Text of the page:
Understanding the Migration Patterns of The North American Boarding Student Population

Understanding the Migration Patterns of The North American Boarding Student Population

by Richard Phelps, Director of Research, The Association of Boarding Schools (TABS)

Since the 2011-2012 school year, The Association of Boarding Schools (TABS) has requested enrollment numbers by place of origin from its Canadian and U.S. member schools.

1. Having several years of data allows TABS to track trends in addition to viewing annual statistical snapshots.
2. All these data inform a better understanding of boarding student migration patterns, both international and domestic. 

The majority of boarding students (about 65%) are domestic.3 About 40% attend boarding school in their home state or province; almost half of the rest (about 27%) enroll in an adjacent state or province. Given that the majority of North American boarding schools can be found in regional clusters—in the New England and Mid-Atlantic states, California, Ontario, and British Columbia—this close-to-home enrollment pattern means that most boarding students come from these regions, too. The majority of North American boarding students are drawn from just six U.S. states.

Moreover, a majority of North American boarding students attend school in just four U.S. states—Massachusetts, Connecticut, Pennsylvania, and New Hampshire. Just 10 states and provinces house three-quarters of all North American boarders.

Compared to the number of 14–17-year-old residents, some smaller and less populated jurisdictions host relatively larger proportions of boarding students. New Hampshire and Connecticut host more than twenty North American boarders for every thousand residents in the comparison age group. Among all other states and provinces, only Massachusetts and Vermont host boarder numbers exceeding ten per 1,000 residents. British Columbia, Saskatchewan, and New Brunswick host the largest ratios of boarders to 14–17-year-old residents in Canada.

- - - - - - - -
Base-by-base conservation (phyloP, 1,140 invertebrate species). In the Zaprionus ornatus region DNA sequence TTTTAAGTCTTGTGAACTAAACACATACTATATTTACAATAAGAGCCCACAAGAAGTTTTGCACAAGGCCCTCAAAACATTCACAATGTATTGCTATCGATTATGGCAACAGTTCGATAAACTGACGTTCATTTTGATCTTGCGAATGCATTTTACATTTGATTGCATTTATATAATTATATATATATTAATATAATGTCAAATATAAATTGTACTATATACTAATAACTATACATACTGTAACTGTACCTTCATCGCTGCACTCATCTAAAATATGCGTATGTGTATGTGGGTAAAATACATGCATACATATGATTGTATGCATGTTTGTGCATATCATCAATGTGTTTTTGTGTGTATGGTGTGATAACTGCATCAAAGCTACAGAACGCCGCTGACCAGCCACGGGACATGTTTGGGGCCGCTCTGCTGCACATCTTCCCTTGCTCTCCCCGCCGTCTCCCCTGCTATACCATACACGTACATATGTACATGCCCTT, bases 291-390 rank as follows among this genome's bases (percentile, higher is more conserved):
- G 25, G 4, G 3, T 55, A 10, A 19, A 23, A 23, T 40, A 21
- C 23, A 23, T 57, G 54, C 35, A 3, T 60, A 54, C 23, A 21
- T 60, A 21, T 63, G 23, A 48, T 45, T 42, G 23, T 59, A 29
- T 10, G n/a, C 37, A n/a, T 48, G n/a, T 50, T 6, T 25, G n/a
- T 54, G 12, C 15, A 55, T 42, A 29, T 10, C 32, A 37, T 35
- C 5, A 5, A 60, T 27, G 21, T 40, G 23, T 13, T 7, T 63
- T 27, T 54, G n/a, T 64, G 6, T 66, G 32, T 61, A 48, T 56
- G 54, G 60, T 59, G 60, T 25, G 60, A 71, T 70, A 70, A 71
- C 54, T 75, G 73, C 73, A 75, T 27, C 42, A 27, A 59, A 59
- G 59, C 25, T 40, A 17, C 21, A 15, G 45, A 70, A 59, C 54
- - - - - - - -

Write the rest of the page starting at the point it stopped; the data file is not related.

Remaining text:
Regionally charted, net migration can be seen to leave the U.S. East (i.e., New York State and New Jersey), Southeast, West, and Southwest in large numbers and other regions in smaller numbers, bound for New England, the Mid-Atlantic states, or Western Canada. New York State and New Jersey host a fair number of boarding schools themselves, but not enough to meet the in-state demand.

Net enrollment gainers are, in order, Connecticut, New Hampshire, Massachusetts, and Pennsylvania, each with more than a thousand boarding students attending boarding schools in state rather than leaving for other states or provinces. New York State alone sends two thousand more students away to boarding school than it receives. Each of the six New England states hosts more boarding students than it sends away. Each of the six Eastern Canada provinces sends away more boarding students than it hosts.